I interviewed Bergen County Audubon Society Don Torino, who has launched a campaign to raise public awareness. (Photo above by Rich Brown).
By Jim Wright
Special to The Record
If you’ve walked around a natural area in North Jersey lately, you may have noticed small signs in wooded wetlands sounding the alarm that rusty blackbirds are in trouble.
Few people pay these robin-sized birds much attention. I see them mostly in my local nature preserve, but not very often. They are blackish, and a casual birder might mistake for grackles. If you don’t see them tossing wet leaves and searching for food, you probably won’t see them at all.
Pay attention while you can. The rusty blackbirds in our area will return to their breeding grounds in Labrador next month, and fewer may return next fall.
The rusty blackbird’s future is grim. According to the Cornell Lab of Ornithology, the rusty blackbird has undergone one of the sharpest and most mystifying recent declines of any North American songbird, with a drop of roughly 90 percent in the past half-century.
The Bergen County Audubon Society has been sounding the alarm -- and putting those rusty blackbird signs in natural areas in Closter, Tenafly, Teaneck, Allendale, Little Ferry and elsewhere in our region.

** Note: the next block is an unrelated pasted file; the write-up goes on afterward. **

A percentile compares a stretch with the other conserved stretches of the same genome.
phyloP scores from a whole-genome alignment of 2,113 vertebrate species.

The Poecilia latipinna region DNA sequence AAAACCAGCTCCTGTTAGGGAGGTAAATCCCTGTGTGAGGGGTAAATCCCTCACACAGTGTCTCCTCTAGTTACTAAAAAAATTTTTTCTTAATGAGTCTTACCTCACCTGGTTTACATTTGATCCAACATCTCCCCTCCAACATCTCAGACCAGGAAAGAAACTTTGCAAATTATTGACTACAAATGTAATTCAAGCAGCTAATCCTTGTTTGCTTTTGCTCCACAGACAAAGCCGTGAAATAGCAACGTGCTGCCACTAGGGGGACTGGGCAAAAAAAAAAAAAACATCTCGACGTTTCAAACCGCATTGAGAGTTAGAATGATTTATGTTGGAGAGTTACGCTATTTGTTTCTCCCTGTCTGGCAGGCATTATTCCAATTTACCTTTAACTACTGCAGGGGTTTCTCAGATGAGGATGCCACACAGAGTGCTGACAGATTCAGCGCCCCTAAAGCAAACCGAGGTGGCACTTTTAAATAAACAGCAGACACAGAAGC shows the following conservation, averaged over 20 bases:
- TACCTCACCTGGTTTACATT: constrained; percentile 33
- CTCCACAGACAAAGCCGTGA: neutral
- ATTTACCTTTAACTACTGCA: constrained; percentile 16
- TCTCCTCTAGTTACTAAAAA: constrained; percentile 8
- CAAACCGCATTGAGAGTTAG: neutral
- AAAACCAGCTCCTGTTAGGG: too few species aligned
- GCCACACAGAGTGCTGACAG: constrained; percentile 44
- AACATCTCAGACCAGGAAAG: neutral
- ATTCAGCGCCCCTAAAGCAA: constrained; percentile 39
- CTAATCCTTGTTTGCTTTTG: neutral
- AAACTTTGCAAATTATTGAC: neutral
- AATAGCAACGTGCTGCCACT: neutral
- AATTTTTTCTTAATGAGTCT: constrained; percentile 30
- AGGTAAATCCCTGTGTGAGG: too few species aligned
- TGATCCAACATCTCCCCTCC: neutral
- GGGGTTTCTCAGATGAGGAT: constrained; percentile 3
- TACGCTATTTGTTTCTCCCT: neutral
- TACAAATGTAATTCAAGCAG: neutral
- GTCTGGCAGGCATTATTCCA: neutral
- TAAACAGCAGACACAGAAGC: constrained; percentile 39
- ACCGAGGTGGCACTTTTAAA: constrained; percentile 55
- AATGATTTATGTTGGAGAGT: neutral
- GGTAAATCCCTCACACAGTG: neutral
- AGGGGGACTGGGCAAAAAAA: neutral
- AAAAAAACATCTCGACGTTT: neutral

I asked Don Torino, the group’s leader, about their efforts to save this bird.
What’s so special about Rusty Blackbirds?
They’re just an amazing bird to watch. They depend on a unique habitat, wet woodlands, to hunt for small fish, insects, crustaceans, anything they can find. They have rusty colors in winter and a rusty squeaky-gate call to match.
Why should the public care?
When a species goes extinct, it’s forever. We cannot let the rusty blackbird go the way of the passenger pigeon or the Carolina parakeet. When any species is removed from the environment, that environment is changed forever -- and not for the better. We saved the bald eagle and the peregrine falcon. The rusty blackbird is no less deserving.
What’s next? The problem for the eastern species that winters right here in New Jersey is the lack of quality wintering grounds.
If they cannot survive the winter, fewer birds will return to Labrador in the spring to breed. In our area, we all need to work together to save more wooded wetlands and stress how critical this habitat is.
Is that the reason for the signs?
Yes. We are putting up signs in all the known rusty blackbird habitat to urge people to post their sightings on eBird and report them to the BCAS to help scientists better understand the population and migration.
We want to also bring attention to the low wet woodland habitat that is critical to the rusty and many other species like the eastern box turtle and barred owl.
If any group knows of rusty blackbird habitat, we’d be happy to get them a sign. You can email me at firstname.lastname@example.org.
The Bird-watcher column appears every other Thursday. Email Jim at email@example.com.